When the first sequel came out in 1991 it didn't stray far from the formula. There were plenty of new bonus stages and a few new moves were added, like the ability to climb waterfalls. The big change was in Bonk's appearance. He had become softer, rounder, a little more cuddly, no doubt in an effort to improve his marketability. The second game was also very popular, and it spawned one more game for the PC Engine.
The third game offered yet more new features, like two-player modes and the ability to become very tiny or grow to enormous proportions. In spite of these additional features the game wasn't as big a success. The time had come and gone for the TurboGrafx-16, and this final Bonk was too late to sell in significant numbers.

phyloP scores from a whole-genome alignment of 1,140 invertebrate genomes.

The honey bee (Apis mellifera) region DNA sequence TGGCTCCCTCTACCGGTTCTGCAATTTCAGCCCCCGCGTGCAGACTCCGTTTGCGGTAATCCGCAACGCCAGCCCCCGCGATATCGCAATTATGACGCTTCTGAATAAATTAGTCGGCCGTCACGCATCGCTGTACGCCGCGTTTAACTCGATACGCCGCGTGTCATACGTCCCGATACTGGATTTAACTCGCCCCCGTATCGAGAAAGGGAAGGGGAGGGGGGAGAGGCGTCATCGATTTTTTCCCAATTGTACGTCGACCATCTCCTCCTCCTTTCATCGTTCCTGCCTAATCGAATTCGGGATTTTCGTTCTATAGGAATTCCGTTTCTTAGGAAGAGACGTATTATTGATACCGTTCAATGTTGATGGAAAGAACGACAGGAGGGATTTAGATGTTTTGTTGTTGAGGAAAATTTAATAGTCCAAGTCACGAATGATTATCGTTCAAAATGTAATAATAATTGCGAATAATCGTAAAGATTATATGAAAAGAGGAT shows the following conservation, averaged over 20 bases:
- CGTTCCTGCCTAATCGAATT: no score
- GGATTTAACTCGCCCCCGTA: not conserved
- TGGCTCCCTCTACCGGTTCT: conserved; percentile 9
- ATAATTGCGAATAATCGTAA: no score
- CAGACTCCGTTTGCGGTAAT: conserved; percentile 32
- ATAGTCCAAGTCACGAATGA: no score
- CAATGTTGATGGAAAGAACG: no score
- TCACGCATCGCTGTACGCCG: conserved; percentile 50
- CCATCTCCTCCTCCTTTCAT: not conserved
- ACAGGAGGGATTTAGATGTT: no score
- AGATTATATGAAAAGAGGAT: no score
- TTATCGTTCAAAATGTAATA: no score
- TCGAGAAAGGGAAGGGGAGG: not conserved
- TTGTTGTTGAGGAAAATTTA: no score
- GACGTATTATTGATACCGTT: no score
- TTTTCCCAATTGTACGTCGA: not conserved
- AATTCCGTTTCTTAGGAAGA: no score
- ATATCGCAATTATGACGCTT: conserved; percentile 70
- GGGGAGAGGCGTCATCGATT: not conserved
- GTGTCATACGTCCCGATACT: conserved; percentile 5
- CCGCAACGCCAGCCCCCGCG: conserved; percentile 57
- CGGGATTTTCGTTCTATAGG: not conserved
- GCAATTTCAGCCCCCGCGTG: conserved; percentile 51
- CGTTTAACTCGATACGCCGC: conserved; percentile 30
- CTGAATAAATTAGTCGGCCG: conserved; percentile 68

The game and character design were so successful Hudson couldn't let them die. Several other systems received ports, and in 1993 and 1994 Nintendo's NES and SNES each saw a version using the same character sprites, though with fewer and more colours, respectively. It's never easy converting sprites from one system to another, but Hudson's artists knew their stuff. Even the GameBoy versions, whose sprites are scaled down versions of the first two PC Engine games, managed to capture the spirit of Bonk nicely using only two colours.
There are three distinct phases of Bonk evolution, and one aberration.
The original Bonk was a little rough, with a crooked mouth, large ears and a tiny tuft of hair on the back of the head. The GameBoy sprites are very similar, though obviously much smaller. While functional it didn't take Hudson long to realize they could do better.
PCEngine, Famicom, SNES, GB